Daily Review: Pearseus: Mad Water by Nicholas C. Rossis
September 11, 2017
Yesterday’s Crime Brings Tomorrow’s Retribution
All Lehmor wants is to warn the First of the imminent danger presented by the enigmatic Iotas—the planet’s original inhabitants, long thought extinct by everyone.
But a chance encounter with Cyrus leaves him almost dead until the Iotas rescue him. Will they convert him to their cause, or can he escape before they unleash an army of monsters on the unsuspecting First?
The dictator might be gone, but the aura of Pearseus, if anything, darkens. Cyrus, the new ruler of the Capital, might have a purer heart, but his mind is equally addled. Gella teams up with Theo to fight Jonia, but their outlook couldn’t have been more different. Lehmor wants nothing more than to reunite with Moirah, but his trek takes him to a different realm where he uncovers a threat like no other. And when he spreads the word, instead of unity, deeper rifts are created.
In a planet rife with passion, ambition, envy and love, everyone has an agenda, feeling quite smug for pushing it forward. If they knew what lurks in the shadows, they might be able to see the strings attached to all their limbs.
This is an ambitious series. As I noted in my review of the previous book, Rise of the Prince, it is not just about survival on a foreign planet and co-existing with other races. It’s a study in human nature with philosophical undertones—a thought-provoking tale. But that is not at the cost of the book’s readability. The action here picks up as strong personalities clash and devious plans are put into effect. Heroes of the past turn villains, distrust grows and not just of perceived hidden agendas but of the way their entire world is perceived.
What I particularly enjoyed in this book is that Nicholas C. Rossis assumes a take-no-prisoners approach in the language he uses. It’s as if the protagonists are finally taking position center stage for a bare-knuckled fight, and the reader can see every muscle twitch while they stare each other down. But what’s super exciting is that we know that the referees of these matches are not only invisible, but they have vetted interests in the fights they’re officiating. Who will win?
Even though foreign worlds with a multitude of characters are not my usual read, I can’t wait for the final installment of this exciting and stimulating series!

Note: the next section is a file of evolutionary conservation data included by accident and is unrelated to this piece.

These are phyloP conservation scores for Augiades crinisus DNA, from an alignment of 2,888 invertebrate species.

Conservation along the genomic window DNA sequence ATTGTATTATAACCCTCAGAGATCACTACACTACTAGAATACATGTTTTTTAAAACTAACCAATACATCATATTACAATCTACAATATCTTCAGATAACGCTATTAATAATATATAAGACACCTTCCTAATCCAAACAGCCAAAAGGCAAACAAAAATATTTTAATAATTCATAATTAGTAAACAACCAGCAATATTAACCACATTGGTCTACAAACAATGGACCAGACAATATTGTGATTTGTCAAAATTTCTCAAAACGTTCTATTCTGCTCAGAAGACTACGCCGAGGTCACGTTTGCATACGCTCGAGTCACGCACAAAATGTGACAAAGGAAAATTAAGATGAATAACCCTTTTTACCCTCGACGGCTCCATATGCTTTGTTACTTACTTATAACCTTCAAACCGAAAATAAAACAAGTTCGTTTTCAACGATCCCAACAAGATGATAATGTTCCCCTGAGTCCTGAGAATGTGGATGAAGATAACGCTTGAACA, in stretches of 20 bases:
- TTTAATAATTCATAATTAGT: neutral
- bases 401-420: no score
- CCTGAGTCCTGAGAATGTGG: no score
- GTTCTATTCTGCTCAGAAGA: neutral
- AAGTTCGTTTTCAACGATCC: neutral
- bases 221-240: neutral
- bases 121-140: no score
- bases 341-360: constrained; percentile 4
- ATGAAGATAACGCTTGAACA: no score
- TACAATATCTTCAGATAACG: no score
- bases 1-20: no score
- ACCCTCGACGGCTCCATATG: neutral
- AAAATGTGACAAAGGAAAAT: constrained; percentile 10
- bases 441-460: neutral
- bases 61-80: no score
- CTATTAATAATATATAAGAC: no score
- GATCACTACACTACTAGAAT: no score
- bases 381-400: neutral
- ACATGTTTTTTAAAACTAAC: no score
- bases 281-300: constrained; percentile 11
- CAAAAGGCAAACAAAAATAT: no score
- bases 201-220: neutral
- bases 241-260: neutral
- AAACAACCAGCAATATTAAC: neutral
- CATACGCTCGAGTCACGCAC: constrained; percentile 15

Nicholas Rossis has managed to capture my attention with the Pearseus series. Each of the books is a standalone story and can be read separately without being too lost with regard to what’s going on. I started at the second book and have now read the third book. Needless to say I should probably go back and read the first one, but the author does an excellent job of explaining things along the way so that you can catch up if you come late to the party. In fact, I had forgotten how engaged I was by the story from reviewing the second book, Rise of the Prince, until I started reading this one and was immediately brought back to the story.
There are all kinds of problems on Pearseus. Far more than I could ever list here and have it be coherent, but it sure keeps things interesting. The Pearseus series covers a period of about 300 years. I haven’t read the first book, Schism, but a pretty good rundown is given in the second book and Mr. Rossis does an excellent job of explaining things along the way for newcomers to the series. There were some typos and incorrect word usage in this book, but overall the story is interesting enough that I didn’t mind coming back for a second tour of Pearseus.
Rival factions are going all out in this latest installment. Mankind may have been thankful that Pearseus was suitable for human habitation when they crash landed, but the centuries since have taken a toll on mankind as Pearseus’ other inhabitants wage war with and through the humans. The Orbs and the Whispers, benevolent and corrupting entities that sprung to life when Pearseus was terraformed by the First’s human ancestors, influence the humans who inhabit Pearseus in this war.
Lehmor, a member of the First, is one of my favorite characters in this story. Lehmor, who cannot become chieftain of the First tribe, the Wind Warriors, because he has lost an appendage and is not considered able-bodied is thrust into circumstances beyond his imagination with the Iotas, the remnants of a civilization lost during an accident, after an altercation with an old friend. Lehmor’s experiences teach him much of the events taking place on Pearseus and he is driven to protect those he loves amidst the machinations of ethereal beings, the Iotas and humans corrupted by the Whispers. Challenges seem to arise at every turn.
There are many intriguing characters in this story and I’d have to go into too much detail to explain why they are relevant which would lead to a ton of spoilers. If you enjoy dark sci-fi with plenty of plot twists then this may just be a good story for you. There are plenty of decisions and moral dilemmas to keep the characters busy and the reader interested.
The characters in this story really came alive for me. There are plots and plans at every turn among the various characters to keep things interesting and moving at a good pace, as well as a good mix of action and thought-provoking moments.I don’t know if there will be another book in this series, but if there is I’m willing to read it and perhaps you would enjoy them too.
Please click HERE to find Pearseus: Mad Water on Amazon.